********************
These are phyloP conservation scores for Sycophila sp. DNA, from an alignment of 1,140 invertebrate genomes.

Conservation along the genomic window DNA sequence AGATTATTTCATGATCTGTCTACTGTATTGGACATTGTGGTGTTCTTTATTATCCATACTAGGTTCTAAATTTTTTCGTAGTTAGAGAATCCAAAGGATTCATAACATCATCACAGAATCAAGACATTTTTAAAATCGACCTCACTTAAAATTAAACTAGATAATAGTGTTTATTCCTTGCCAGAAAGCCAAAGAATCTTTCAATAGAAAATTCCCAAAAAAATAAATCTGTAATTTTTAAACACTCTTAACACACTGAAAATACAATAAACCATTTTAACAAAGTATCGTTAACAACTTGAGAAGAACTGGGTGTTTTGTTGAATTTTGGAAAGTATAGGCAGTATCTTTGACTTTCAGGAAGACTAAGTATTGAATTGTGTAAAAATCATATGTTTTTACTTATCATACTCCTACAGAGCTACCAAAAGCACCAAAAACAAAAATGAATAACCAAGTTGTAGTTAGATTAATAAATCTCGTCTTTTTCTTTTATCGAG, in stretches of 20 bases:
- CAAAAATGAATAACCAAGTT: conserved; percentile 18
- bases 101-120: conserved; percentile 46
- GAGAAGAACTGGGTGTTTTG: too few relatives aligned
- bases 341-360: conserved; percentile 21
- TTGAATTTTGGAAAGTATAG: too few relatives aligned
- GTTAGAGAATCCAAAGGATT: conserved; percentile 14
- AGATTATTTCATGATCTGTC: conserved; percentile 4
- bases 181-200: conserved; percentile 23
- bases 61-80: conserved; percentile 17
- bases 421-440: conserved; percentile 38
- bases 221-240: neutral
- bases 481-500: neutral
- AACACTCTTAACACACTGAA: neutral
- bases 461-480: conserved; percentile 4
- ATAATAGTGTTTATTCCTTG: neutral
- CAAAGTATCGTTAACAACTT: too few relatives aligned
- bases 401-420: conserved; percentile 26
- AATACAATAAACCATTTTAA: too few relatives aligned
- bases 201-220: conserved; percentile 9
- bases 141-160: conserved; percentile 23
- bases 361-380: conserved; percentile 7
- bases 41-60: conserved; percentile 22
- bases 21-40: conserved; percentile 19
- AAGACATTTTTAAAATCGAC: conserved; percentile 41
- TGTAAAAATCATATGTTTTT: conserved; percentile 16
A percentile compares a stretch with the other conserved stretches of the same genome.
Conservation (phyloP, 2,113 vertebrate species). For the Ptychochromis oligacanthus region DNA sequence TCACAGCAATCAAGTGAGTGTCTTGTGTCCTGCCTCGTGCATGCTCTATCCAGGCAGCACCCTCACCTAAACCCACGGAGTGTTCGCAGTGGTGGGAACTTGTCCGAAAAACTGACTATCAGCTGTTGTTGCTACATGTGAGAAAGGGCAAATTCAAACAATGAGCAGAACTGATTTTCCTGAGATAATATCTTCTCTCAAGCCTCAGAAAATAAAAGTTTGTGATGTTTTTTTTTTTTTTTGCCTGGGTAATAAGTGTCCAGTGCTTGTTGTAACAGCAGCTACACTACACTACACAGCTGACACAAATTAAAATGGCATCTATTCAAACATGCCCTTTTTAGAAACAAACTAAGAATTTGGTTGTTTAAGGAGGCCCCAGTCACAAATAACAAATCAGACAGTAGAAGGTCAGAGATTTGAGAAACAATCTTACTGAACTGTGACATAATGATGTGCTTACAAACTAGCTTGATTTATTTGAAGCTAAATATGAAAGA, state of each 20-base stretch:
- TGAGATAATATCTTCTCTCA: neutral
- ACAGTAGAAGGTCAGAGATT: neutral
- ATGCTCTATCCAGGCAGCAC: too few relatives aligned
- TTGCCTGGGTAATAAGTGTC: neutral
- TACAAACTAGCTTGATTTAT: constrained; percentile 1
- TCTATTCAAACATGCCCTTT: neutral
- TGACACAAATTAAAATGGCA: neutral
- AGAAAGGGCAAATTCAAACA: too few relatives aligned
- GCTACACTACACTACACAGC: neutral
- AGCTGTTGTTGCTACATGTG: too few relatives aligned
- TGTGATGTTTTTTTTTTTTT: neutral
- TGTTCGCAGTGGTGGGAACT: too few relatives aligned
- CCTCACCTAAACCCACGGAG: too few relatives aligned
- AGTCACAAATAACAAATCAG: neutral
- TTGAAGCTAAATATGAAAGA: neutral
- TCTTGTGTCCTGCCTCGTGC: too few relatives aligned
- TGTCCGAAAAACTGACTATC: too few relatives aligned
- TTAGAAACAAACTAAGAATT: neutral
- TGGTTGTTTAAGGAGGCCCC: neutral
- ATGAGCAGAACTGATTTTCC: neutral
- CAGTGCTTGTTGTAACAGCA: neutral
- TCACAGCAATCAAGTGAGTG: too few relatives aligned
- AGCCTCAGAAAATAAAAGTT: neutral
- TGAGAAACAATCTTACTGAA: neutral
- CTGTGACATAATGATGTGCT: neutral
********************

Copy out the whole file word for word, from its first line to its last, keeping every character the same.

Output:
These are phyloP conservation scores for Sycophila sp. DNA, from an alignment of 1,140 invertebrate genomes.

Conservation along the genomic window DNA sequence AGATTATTTCATGATCTGTCTACTGTATTGGACATTGTGGTGTTCTTTATTATCCATACTAGGTTCTAAATTTTTTCGTAGTTAGAGAATCCAAAGGATTCATAACATCATCACAGAATCAAGACATTTTTAAAATCGACCTCACTTAAAATTAAACTAGATAATAGTGTTTATTCCTTGCCAGAAAGCCAAAGAATCTTTCAATAGAAAATTCCCAAAAAAATAAATCTGTAATTTTTAAACACTCTTAACACACTGAAAATACAATAAACCATTTTAACAAAGTATCGTTAACAACTTGAGAAGAACTGGGTGTTTTGTTGAATTTTGGAAAGTATAGGCAGTATCTTTGACTTTCAGGAAGACTAAGTATTGAATTGTGTAAAAATCATATGTTTTTACTTATCATACTCCTACAGAGCTACCAAAAGCACCAAAAACAAAAATGAATAACCAAGTTGTAGTTAGATTAATAAATCTCGTCTTTTTCTTTTATCGAG, in stretches of 20 bases:
- CAAAAATGAATAACCAAGTT: conserved; percentile 18
- bases 101-120: conserved; percentile 46
- GAGAAGAACTGGGTGTTTTG: too few relatives aligned
- bases 341-360: conserved; percentile 21
- TTGAATTTTGGAAAGTATAG: too few relatives aligned
- GTTAGAGAATCCAAAGGATT: conserved; percentile 14
- AGATTATTTCATGATCTGTC: conserved; percentile 4
- bases 181-200: conserved; percentile 23
- bases 61-80: conserved; percentile 17
- bases 421-440: conserved; percentile 38
- bases 221-240: neutral
- bases 481-500: neutral
- AACACTCTTAACACACTGAA: neutral
- bases 461-480: conserved; percentile 4
- ATAATAGTGTTTATTCCTTG: neutral
- CAAAGTATCGTTAACAACTT: too few relatives aligned
- bases 401-420: conserved; percentile 26
- AATACAATAAACCATTTTAA: too few relatives aligned
- bases 201-220: conserved; percentile 9
- bases 141-160: conserved; percentile 23
- bases 361-380: conserved; percentile 7
- bases 41-60: conserved; percentile 22
- bases 21-40: conserved; percentile 19
- AAGACATTTTTAAAATCGAC: conserved; percentile 41
- TGTAAAAATCATATGTTTTT: conserved; percentile 16
A percentile compares a stretch with the other conserved stretches of the same genome.
Conservation (phyloP, 2,113 vertebrate species). For the Ptychochromis oligacanthus region DNA sequence TCACAGCAATCAAGTGAGTGTCTTGTGTCCTGCCTCGTGCATGCTCTATCCAGGCAGCACCCTCACCTAAACCCACGGAGTGTTCGCAGTGGTGGGAACTTGTCCGAAAAACTGACTATCAGCTGTTGTTGCTACATGTGAGAAAGGGCAAATTCAAACAATGAGCAGAACTGATTTTCCTGAGATAATATCTTCTCTCAAGCCTCAGAAAATAAAAGTTTGTGATGTTTTTTTTTTTTTTTGCCTGGGTAATAAGTGTCCAGTGCTTGTTGTAACAGCAGCTACACTACACTACACAGCTGACACAAATTAAAATGGCATCTATTCAAACATGCCCTTTTTAGAAACAAACTAAGAATTTGGTTGTTTAAGGAGGCCCCAGTCACAAATAACAAATCAGACAGTAGAAGGTCAGAGATTTGAGAAACAATCTTACTGAACTGTGACATAATGATGTGCTTACAAACTAGCTTGATTTATTTGAAGCTAAATATGAAAGA, state of each 20-base stretch:
- TGAGATAATATCTTCTCTCA: neutral
- ACAGTAGAAGGTCAGAGATT: neutral
- ATGCTCTATCCAGGCAGCAC: too few relatives aligned
- TTGCCTGGGTAATAAGTGTC: neutral
- TACAAACTAGCTTGATTTAT: constrained; percentile 1
- TCTATTCAAACATGCCCTTT: neutral
- TGACACAAATTAAAATGGCA: neutral
- AGAAAGGGCAAATTCAAACA: too few relatives aligned
- GCTACACTACACTACACAGC: neutral
- AGCTGTTGTTGCTACATGTG: too few relatives aligned
- TGTGATGTTTTTTTTTTTTT: neutral
- TGTTCGCAGTGGTGGGAACT: too few relatives aligned
- CCTCACCTAAACCCACGGAG: too few relatives aligned
- AGTCACAAATAACAAATCAG: neutral
- TTGAAGCTAAATATGAAAGA: neutral
- TCTTGTGTCCTGCCTCGTGC: too few relatives aligned
- TGTCCGAAAAACTGACTATC: too few relatives aligned
- TTAGAAACAAACTAAGAATT: neutral
- TGGTTGTTTAAGGAGGCCCC: neutral
- ATGAGCAGAACTGATTTTCC: neutral
- CAGTGCTTGTTGTAACAGCA: neutral
- TCACAGCAATCAAGTGAGTG: too few relatives aligned
- AGCCTCAGAAAATAAAAGTT: neutral
- TGAGAAACAATCTTACTGAA: neutral
- CTGTGACATAATGATGTGCT: neutral